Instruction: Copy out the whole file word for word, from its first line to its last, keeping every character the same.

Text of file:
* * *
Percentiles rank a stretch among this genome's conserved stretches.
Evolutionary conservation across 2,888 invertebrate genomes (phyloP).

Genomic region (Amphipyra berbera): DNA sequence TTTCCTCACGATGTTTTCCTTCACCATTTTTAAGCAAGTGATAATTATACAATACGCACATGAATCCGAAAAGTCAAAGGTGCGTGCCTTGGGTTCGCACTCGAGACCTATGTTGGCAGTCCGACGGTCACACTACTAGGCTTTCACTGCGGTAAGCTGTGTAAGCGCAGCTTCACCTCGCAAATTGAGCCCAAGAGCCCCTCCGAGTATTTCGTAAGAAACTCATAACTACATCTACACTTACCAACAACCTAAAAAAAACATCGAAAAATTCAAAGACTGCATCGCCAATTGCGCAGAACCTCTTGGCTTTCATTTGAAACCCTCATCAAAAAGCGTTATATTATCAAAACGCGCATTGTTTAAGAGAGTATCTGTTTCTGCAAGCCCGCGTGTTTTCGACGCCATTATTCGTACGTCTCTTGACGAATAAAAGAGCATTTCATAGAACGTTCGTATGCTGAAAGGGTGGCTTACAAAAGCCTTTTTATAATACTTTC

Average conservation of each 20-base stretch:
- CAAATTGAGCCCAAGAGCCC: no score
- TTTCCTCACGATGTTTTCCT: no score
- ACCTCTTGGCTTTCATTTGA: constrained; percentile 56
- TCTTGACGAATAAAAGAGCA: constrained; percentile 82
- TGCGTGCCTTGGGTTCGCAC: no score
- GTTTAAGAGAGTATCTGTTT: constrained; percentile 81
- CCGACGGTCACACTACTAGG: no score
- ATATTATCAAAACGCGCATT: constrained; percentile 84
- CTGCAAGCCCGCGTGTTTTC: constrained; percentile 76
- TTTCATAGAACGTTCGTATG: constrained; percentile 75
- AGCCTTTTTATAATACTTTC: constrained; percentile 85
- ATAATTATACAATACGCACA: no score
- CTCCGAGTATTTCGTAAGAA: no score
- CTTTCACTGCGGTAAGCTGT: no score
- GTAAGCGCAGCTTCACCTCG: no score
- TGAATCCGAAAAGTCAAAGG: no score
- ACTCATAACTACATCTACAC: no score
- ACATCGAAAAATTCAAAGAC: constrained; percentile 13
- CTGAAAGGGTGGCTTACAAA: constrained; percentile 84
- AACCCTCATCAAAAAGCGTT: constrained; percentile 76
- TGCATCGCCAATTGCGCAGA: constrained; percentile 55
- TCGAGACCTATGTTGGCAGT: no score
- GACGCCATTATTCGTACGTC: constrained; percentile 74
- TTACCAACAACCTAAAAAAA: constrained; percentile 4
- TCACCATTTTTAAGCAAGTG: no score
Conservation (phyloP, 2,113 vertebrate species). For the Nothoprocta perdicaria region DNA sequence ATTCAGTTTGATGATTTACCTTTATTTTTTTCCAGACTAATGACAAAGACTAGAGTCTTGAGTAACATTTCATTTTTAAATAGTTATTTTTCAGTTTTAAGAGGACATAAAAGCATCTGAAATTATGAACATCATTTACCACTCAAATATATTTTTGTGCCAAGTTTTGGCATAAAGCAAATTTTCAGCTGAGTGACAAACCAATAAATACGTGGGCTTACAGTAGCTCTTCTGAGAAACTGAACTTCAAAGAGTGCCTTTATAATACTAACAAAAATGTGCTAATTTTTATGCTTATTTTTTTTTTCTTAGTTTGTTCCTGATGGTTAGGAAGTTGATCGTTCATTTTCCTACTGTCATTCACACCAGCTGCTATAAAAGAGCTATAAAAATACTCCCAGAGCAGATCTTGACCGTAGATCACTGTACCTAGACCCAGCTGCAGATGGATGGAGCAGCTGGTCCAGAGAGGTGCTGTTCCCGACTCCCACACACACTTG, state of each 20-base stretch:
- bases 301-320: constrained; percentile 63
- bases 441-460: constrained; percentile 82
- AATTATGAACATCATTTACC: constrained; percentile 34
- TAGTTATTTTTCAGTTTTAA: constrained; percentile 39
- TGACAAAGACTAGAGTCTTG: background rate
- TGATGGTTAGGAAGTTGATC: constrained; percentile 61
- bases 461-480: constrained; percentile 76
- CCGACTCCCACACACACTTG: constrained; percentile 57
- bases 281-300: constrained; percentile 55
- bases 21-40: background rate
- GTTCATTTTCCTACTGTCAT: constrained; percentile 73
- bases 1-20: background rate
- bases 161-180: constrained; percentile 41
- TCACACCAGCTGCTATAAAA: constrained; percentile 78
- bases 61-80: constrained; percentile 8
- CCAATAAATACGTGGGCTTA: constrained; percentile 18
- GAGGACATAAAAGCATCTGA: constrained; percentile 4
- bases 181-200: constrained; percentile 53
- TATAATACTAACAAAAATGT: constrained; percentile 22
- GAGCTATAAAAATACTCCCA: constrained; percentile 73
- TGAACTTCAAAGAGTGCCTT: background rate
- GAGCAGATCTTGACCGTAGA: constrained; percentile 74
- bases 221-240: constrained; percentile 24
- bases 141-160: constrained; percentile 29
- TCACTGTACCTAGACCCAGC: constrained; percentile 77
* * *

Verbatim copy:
Percentiles rank a stretch among this genome's conserved stretches.
Evolutionary conservation across 2,888 invertebrate genomes (phyloP).

Genomic region (Amphipyra berbera): DNA sequence TTTCCTCACGATGTTTTCCTTCACCATTTTTAAGCAAGTGATAATTATACAATACGCACATGAATCCGAAAAGTCAAAGGTGCGTGCCTTGGGTTCGCACTCGAGACCTATGTTGGCAGTCCGACGGTCACACTACTAGGCTTTCACTGCGGTAAGCTGTGTAAGCGCAGCTTCACCTCGCAAATTGAGCCCAAGAGCCCCTCCGAGTATTTCGTAAGAAACTCATAACTACATCTACACTTACCAACAACCTAAAAAAAACATCGAAAAATTCAAAGACTGCATCGCCAATTGCGCAGAACCTCTTGGCTTTCATTTGAAACCCTCATCAAAAAGCGTTATATTATCAAAACGCGCATTGTTTAAGAGAGTATCTGTTTCTGCAAGCCCGCGTGTTTTCGACGCCATTATTCGTACGTCTCTTGACGAATAAAAGAGCATTTCATAGAACGTTCGTATGCTGAAAGGGTGGCTTACAAAAGCCTTTTTATAATACTTTC

Average conservation of each 20-base stretch:
- CAAATTGAGCCCAAGAGCCC: no score
- TTTCCTCACGATGTTTTCCT: no score
- ACCTCTTGGCTTTCATTTGA: constrained; percentile 56
- TCTTGACGAATAAAAGAGCA: constrained; percentile 82
- TGCGTGCCTTGGGTTCGCAC: no score
- GTTTAAGAGAGTATCTGTTT: constrained; percentile 81
- CCGACGGTCACACTACTAGG: no score
- ATATTATCAAAACGCGCATT: constrained; percentile 84
- CTGCAAGCCCGCGTGTTTTC: constrained; percentile 76
- TTTCATAGAACGTTCGTATG: constrained; percentile 75
- AGCCTTTTTATAATACTTTC: constrained; percentile 85
- ATAATTATACAATACGCACA: no score
- CTCCGAGTATTTCGTAAGAA: no score
- CTTTCACTGCGGTAAGCTGT: no score
- GTAAGCGCAGCTTCACCTCG: no score
- TGAATCCGAAAAGTCAAAGG: no score
- ACTCATAACTACATCTACAC: no score
- ACATCGAAAAATTCAAAGAC: constrained; percentile 13
- CTGAAAGGGTGGCTTACAAA: constrained; percentile 84
- AACCCTCATCAAAAAGCGTT: constrained; percentile 76
- TGCATCGCCAATTGCGCAGA: constrained; percentile 55
- TCGAGACCTATGTTGGCAGT: no score
- GACGCCATTATTCGTACGTC: constrained; percentile 74
- TTACCAACAACCTAAAAAAA: constrained; percentile 4
- TCACCATTTTTAAGCAAGTG: no score
Conservation (phyloP, 2,113 vertebrate species). For the Nothoprocta perdicaria region DNA sequence ATTCAGTTTGATGATTTACCTTTATTTTTTTCCAGACTAATGACAAAGACTAGAGTCTTGAGTAACATTTCATTTTTAAATAGTTATTTTTCAGTTTTAAGAGGACATAAAAGCATCTGAAATTATGAACATCATTTACCACTCAAATATATTTTTGTGCCAAGTTTTGGCATAAAGCAAATTTTCAGCTGAGTGACAAACCAATAAATACGTGGGCTTACAGTAGCTCTTCTGAGAAACTGAACTTCAAAGAGTGCCTTTATAATACTAACAAAAATGTGCTAATTTTTATGCTTATTTTTTTTTTCTTAGTTTGTTCCTGATGGTTAGGAAGTTGATCGTTCATTTTCCTACTGTCATTCACACCAGCTGCTATAAAAGAGCTATAAAAATACTCCCAGAGCAGATCTTGACCGTAGATCACTGTACCTAGACCCAGCTGCAGATGGATGGAGCAGCTGGTCCAGAGAGGTGCTGTTCCCGACTCCCACACACACTTG, state of each 20-base stretch:
- bases 301-320: constrained; percentile 63
- bases 441-460: constrained; percentile 82
- AATTATGAACATCATTTACC: constrained; percentile 34
- TAGTTATTTTTCAGTTTTAA: constrained; percentile 39
- TGACAAAGACTAGAGTCTTG: background rate
- TGATGGTTAGGAAGTTGATC: constrained; percentile 61
- bases 461-480: constrained; percentile 76
- CCGACTCCCACACACACTTG: constrained; percentile 57
- bases 281-300: constrained; percentile 55
- bases 21-40: background rate
- GTTCATTTTCCTACTGTCAT: constrained; percentile 73
- bases 1-20: background rate
- bases 161-180: constrained; percentile 41
- TCACACCAGCTGCTATAAAA: constrained; percentile 78
- bases 61-80: constrained; percentile 8
- CCAATAAATACGTGGGCTTA: constrained; percentile 18
- GAGGACATAAAAGCATCTGA: constrained; percentile 4
- bases 181-200: constrained; percentile 53
- TATAATACTAACAAAAATGT: constrained; percentile 22
- GAGCTATAAAAATACTCCCA: constrained; percentile 73
- TGAACTTCAAAGAGTGCCTT: background rate
- GAGCAGATCTTGACCGTAGA: constrained; percentile 74
- bases 221-240: constrained; percentile 24
- bases 141-160: constrained; percentile 29
- TCACTGTACCTAGACCCAGC: constrained; percentile 77